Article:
OSTI Is Re-Focusing and Re-Balancing Its Operations – And Refreshing Its Home Page – to Advance Public Access
Let’s call it creative destruction, borrowing from a popular term in economics. The idea is that the very essence of capitalism is the destruction of old structures and the building of new ones that inevitably face the same pressures as the structures they replaced. It’s the reason the buggy whip industry fell on hard times. The information management business of the Office of Scientific and Technical Information (OSTI) is in constant flux too, where the next big thing can soon become the next big flop. OSTI cannot be immune to these disruptive forces, nor would we wish it to be. Here, I would like to focus on just one of many disruptive forces in the information management and information technology worlds compelling OSTI to change, the push for greater public access to federally-funded R&D results. Frankly, it’s a disruptive force we welcome.
Increasingly the legislative and executive branches of government have emphasized public access to federally-funded scholarly publications (i.e., journal articles and accepted manuscripts) and digital datasets. OSTI will lead the implementation of public access to scholarly publications for DOE, just as the organization has offered public access to other forms of scientific and technical information (STI) emanating from DOE and its predecessor agencies for the past 67 years.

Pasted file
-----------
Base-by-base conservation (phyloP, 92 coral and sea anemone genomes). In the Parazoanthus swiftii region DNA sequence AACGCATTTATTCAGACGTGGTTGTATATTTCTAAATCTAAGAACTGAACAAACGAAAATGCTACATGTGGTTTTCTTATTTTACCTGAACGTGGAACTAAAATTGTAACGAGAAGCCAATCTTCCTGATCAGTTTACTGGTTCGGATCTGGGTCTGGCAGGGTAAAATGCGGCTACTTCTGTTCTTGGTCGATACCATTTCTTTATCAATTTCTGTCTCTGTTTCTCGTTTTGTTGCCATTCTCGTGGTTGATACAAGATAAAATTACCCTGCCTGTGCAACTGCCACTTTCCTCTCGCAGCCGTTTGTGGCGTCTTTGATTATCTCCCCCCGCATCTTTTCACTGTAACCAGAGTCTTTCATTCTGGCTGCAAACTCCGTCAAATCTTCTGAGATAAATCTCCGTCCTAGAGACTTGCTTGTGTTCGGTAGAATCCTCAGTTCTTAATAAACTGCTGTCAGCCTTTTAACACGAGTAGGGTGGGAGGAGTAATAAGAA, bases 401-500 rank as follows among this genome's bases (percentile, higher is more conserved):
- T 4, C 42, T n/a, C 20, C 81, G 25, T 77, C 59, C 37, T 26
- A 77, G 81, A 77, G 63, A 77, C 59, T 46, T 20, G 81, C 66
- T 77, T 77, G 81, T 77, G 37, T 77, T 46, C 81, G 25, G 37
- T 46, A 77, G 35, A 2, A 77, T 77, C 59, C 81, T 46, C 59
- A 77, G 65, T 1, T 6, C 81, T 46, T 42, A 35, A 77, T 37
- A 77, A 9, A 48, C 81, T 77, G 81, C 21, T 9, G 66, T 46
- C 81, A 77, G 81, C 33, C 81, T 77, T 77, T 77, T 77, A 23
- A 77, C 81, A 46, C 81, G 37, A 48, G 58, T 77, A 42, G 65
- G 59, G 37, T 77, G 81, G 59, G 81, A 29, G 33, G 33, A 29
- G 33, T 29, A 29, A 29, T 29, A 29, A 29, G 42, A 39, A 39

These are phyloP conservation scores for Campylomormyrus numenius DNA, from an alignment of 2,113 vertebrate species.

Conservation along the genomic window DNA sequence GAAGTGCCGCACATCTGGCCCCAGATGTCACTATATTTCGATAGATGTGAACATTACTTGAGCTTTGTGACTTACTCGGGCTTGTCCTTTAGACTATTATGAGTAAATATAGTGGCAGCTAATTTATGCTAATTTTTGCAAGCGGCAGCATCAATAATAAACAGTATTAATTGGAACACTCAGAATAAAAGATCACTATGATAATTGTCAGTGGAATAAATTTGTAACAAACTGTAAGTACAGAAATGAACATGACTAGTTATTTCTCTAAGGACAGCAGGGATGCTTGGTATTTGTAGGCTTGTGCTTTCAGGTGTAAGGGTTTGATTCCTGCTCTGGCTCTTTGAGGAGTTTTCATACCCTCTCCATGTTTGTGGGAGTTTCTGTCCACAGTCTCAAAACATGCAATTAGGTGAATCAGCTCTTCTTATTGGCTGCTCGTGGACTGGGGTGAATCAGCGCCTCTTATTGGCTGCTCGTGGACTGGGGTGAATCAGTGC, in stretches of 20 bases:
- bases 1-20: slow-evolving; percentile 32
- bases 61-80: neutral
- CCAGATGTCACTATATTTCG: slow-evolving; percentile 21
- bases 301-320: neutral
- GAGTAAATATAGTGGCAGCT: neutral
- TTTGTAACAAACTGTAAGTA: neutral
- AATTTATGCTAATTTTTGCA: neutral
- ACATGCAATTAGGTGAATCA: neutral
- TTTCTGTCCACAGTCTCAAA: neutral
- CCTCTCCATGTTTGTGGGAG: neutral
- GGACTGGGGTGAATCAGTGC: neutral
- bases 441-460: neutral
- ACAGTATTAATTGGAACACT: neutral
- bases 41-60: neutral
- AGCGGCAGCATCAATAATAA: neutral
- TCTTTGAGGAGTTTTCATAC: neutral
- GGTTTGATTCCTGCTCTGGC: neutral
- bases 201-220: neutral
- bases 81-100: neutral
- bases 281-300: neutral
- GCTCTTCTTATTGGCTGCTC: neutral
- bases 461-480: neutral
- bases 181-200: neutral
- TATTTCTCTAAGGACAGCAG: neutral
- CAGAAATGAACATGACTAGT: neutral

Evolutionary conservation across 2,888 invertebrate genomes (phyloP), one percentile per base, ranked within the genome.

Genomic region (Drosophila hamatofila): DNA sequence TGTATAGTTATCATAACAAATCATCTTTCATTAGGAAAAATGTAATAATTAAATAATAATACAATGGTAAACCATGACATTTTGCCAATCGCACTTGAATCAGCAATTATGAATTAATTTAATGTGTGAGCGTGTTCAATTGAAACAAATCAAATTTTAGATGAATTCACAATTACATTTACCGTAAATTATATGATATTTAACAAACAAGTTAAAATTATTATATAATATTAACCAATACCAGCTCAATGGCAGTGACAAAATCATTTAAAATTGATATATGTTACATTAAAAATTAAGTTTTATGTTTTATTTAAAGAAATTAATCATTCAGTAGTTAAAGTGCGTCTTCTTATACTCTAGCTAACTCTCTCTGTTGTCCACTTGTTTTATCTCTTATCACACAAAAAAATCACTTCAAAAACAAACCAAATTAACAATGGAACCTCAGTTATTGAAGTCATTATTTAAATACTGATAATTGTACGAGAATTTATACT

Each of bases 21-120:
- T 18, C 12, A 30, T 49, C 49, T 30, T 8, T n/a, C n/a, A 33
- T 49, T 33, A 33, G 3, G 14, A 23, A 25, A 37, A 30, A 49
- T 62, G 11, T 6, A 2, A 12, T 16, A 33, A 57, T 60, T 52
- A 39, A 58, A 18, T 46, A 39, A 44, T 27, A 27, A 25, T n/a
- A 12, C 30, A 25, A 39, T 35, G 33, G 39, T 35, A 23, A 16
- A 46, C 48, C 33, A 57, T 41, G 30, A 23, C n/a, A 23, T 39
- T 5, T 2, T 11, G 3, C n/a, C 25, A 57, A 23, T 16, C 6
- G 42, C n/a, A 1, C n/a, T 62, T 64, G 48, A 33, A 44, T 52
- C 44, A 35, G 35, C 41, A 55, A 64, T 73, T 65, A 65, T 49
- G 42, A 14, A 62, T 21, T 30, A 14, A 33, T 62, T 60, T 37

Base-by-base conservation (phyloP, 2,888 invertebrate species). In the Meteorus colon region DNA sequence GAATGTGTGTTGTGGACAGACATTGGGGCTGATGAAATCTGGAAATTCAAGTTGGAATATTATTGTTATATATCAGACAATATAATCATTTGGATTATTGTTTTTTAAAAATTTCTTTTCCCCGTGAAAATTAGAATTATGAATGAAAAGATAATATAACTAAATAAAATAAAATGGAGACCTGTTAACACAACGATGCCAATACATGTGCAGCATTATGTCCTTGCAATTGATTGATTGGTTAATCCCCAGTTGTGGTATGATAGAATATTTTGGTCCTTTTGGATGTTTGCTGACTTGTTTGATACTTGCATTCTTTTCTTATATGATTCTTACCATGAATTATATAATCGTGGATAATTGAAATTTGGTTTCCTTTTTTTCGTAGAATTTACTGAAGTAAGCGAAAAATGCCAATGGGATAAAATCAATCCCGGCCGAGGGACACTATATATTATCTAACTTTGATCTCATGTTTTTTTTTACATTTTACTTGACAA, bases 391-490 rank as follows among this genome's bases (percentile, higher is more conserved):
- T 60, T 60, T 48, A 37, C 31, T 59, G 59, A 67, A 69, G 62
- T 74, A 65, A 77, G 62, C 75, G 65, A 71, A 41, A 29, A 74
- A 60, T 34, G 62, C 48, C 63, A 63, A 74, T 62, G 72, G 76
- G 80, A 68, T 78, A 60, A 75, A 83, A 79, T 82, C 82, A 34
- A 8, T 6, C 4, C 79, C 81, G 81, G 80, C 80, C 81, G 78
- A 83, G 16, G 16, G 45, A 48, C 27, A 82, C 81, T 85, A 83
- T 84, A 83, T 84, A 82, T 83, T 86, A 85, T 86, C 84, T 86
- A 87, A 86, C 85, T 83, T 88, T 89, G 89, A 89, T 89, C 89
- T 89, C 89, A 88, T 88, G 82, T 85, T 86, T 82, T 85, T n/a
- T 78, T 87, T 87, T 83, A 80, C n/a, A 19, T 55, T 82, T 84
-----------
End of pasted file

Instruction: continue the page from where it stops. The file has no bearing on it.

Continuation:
To this end, OSTI is re-focusing and re-balancing its resources, operations, and priorities. For OSTI, this means looking first and foremost at the STI produced by DOE and serving DOE R&D interests. OSTI is working to be as comprehensive as possible in its processes to collect, preserve/curate, and disseminate all forms of STI from DOE. This means that the DOE Scientific and Technical Information Program, or STIP, is of paramount importance. STIP is a robust and effective collaboration across the DOE... Related Topics: .EDUconnections, Adopt-A-Doc, DOE Green Energy, DOE STI, journal literature, National Library of Energy (NLE) - Beta, osti, OSTI Homepage, Science Accelerator, Science Conference Proceedings, ScienceLab, SciTech Connect
Related Topics: .EDUconnections, Adopt-A-Doc, DOE Green Energy, DOE STI, journal literature, National Library of Energy (NLE) - Beta, osti, OSTI Homepage, Science Accelerator, Science Conference Proceedings, ScienceLab, SciTech ConnectRead more...
OSTI Partnering with Publishers on CrossRef and FundRef to Enhance Public Access to DOE Scientific and Technical Information
Throughout our history, the Office of Scientific and Technical Information (OSTI) has worked to make authoritative science information ever more efficiently available to researchers and the public alike. Our core mission – ensuring access to and preservation of U.S. Department of Energy (DOE) research results – has not changed. But the technology we apply to that mission has changed a lot over the past 20 years. By adopting Internet technology carefully and early, pioneering new advances in that technology to meet our needs and partnering with other stakeholders in the scientific and technical information community (STI), OSTI aspires to achieve our mission better than ever before.